You can see from his own writings his closeness to Freemasonry and his Masonic Brethren in his Masonic Correspondences. These document many letters to Masonic dignitaries of various Jurisdictions and Brethren of multiple Lodges.
George Washington’s Christianity of Tolerance
We are not here to argue the faith of George Washington in Christianity. We believe evidence of his faith can be readily found to show that he was active in his church, and true to his faith, but we know that being a Christian and a Freemason is not mutually exclusive. Those who would tell you otherwise come from positions of ignorance, and who have either been taken in by an old Hoax against the Freemasons, or are of a faith that do not believe men of different faiths can or should fraternize with men of other faiths.
The thought that Freemasonry is not compatible with a man’s religion has been the position of many extremist groups throughout history, including the National Socialists (Nazi’s) of Germany during world war 2. Freemasons were actually some of the first to be rounded up and executed in concentration camps, because the people under Nazi Germany rule were convinced by state propaganda about the “evils” of Freemasonry.
This believe continues to exist in many extremists countries, which today are generally those under fundamentalist islamic rule. As an example of this, the Grand Lodge of Iran is not allowed to meet in Iran today, Masonic membership is forbidden in the country, and that Grand Lodge and many that have escaped Iran’s government now meet in Massachusetts. The fact is, dictatorships have historically been afraid of organizations of Free thinking men, which makes Freemasonry a perfect target. Christianity of today would be wise to not follow the follies of these historical examples of religious extremism.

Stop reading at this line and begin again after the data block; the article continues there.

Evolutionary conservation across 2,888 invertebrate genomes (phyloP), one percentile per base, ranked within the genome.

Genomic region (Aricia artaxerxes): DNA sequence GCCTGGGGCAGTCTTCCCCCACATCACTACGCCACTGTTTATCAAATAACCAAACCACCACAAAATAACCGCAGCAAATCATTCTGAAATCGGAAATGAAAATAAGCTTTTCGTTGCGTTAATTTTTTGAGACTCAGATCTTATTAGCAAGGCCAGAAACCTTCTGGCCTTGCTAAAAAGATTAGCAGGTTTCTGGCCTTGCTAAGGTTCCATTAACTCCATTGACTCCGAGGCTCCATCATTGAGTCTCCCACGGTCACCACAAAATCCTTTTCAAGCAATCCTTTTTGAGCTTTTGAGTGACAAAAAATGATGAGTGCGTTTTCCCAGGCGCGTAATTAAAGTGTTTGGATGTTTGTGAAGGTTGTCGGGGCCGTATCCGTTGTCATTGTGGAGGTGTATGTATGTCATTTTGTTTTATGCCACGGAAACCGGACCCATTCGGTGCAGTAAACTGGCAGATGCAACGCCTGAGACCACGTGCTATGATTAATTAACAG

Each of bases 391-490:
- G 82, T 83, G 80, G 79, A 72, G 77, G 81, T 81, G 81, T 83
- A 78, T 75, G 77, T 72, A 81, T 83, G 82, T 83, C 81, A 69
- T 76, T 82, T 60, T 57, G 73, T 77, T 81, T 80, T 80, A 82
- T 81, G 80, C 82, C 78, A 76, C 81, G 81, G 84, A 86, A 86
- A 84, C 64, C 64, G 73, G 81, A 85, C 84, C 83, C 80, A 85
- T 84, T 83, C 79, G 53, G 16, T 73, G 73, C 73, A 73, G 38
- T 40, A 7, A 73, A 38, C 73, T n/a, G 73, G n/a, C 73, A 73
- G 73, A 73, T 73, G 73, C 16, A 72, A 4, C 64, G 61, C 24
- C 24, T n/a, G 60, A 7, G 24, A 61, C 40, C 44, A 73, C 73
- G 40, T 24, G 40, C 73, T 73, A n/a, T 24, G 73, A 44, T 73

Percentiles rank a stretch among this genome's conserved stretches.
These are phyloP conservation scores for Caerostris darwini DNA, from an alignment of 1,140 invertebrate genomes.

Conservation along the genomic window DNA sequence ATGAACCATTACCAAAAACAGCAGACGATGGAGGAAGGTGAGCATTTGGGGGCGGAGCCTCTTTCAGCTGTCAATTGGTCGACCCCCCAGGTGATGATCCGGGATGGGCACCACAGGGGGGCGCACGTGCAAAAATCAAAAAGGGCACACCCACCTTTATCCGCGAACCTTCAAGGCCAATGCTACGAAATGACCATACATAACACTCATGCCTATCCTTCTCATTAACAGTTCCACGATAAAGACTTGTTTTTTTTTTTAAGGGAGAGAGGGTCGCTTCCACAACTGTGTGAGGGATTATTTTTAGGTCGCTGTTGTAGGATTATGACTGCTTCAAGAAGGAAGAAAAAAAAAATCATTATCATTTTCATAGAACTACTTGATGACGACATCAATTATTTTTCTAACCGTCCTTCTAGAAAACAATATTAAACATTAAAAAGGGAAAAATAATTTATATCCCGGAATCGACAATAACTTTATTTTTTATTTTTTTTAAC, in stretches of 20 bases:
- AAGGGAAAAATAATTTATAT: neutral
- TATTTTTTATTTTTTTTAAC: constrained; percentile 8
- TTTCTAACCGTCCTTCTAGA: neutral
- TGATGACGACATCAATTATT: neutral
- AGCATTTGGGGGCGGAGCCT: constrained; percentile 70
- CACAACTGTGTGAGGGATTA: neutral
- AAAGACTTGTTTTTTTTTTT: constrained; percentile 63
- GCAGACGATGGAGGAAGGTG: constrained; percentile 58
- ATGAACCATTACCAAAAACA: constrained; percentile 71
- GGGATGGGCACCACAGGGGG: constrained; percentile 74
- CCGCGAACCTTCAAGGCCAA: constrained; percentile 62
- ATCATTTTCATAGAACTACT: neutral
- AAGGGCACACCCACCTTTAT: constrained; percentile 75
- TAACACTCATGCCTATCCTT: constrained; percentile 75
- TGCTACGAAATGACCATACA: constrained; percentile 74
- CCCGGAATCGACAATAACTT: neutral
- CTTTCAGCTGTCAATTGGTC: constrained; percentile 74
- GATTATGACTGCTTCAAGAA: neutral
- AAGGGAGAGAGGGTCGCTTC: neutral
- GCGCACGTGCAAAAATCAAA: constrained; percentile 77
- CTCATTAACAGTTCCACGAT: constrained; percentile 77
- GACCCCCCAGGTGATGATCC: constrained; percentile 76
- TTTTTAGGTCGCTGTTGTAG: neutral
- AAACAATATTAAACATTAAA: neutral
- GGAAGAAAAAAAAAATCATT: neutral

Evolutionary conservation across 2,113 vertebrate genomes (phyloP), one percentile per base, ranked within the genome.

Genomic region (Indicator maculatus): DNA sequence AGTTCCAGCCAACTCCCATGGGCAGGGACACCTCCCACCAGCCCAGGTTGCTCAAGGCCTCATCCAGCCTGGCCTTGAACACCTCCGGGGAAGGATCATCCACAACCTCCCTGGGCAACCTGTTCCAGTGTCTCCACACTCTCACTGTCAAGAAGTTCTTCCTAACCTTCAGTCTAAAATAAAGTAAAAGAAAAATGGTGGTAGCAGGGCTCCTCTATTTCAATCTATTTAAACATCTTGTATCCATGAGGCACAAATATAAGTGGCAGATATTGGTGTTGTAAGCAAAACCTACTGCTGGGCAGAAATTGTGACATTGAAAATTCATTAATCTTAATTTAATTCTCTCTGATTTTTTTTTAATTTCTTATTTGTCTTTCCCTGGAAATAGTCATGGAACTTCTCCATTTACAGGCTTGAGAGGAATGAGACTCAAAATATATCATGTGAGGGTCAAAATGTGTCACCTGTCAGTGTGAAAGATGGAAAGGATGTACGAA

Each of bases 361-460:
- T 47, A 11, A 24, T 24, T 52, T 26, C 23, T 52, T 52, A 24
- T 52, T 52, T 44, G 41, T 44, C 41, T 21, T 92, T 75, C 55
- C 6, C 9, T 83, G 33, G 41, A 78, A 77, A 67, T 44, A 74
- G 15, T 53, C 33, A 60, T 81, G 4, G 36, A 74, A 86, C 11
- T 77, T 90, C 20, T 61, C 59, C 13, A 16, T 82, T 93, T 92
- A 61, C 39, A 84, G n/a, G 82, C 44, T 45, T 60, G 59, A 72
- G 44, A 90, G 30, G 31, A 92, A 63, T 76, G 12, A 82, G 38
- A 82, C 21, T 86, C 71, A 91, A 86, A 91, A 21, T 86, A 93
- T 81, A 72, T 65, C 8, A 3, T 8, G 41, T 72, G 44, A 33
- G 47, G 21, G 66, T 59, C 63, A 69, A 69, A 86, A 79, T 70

In stark contrast of this religious isolationism, Washington himself wrote to a Jewish congregation:
It is now no more that toleration is spoken of, as if it was by the indulgence of one class of people, that another enjoyed the exercise of their inherent natural rights. For happily the Government of the United States, which gives to bigotry no sanction, to persecution no assistance requires only that they who live under its protection should demean themselves as good citizens, in giving it on all occasions their effectual support.
The United States was not built on divisive politics. If it had been, the colonies would have surely fallen apart, and America would likely still be living under a crown. The United States was formed on tolerance and acceptance of others over differences, UNIFYING people and states into a common society, despite their differences. It was brought together by founding fathers like Benjamin Franklin and George Washington who were Freemasons (among many others) and their membership in the Fraternity is no coincidence.
Freemasonry’s central purpose is bringing together good men, despite their differences, to work together to contribute to the aid and growth of their communities, through a process of self reflection, personal growth, and fraternity. It is no wonder that many of our founding fathers were Masons, and were the leaders in the formation of this country. Very few others outside of the Fraternity at the time of this nations founding were likely so focused on tolerance and union of men across division lines. Washington was likely successful in becoming the iconic figure that became the first President, and uniting the people, not because he was a Christian or Freemason, but because he was both!
So was George Washington a Freemason AND a Christian? The answer is definitively YES, and the answer would continue to be so if he lived to today. The question for those who question the ability to be both a Christian and a Freemason would be, does your religious teachings of today align with the tolerance of those practices of faith that existed during the time of Washington?… or does your faith profess divisiveness and intolerance to people of other’s faiths? If your religion teaches tolerance, you can take comfort in knowing Freemasonry aligns with your beliefs.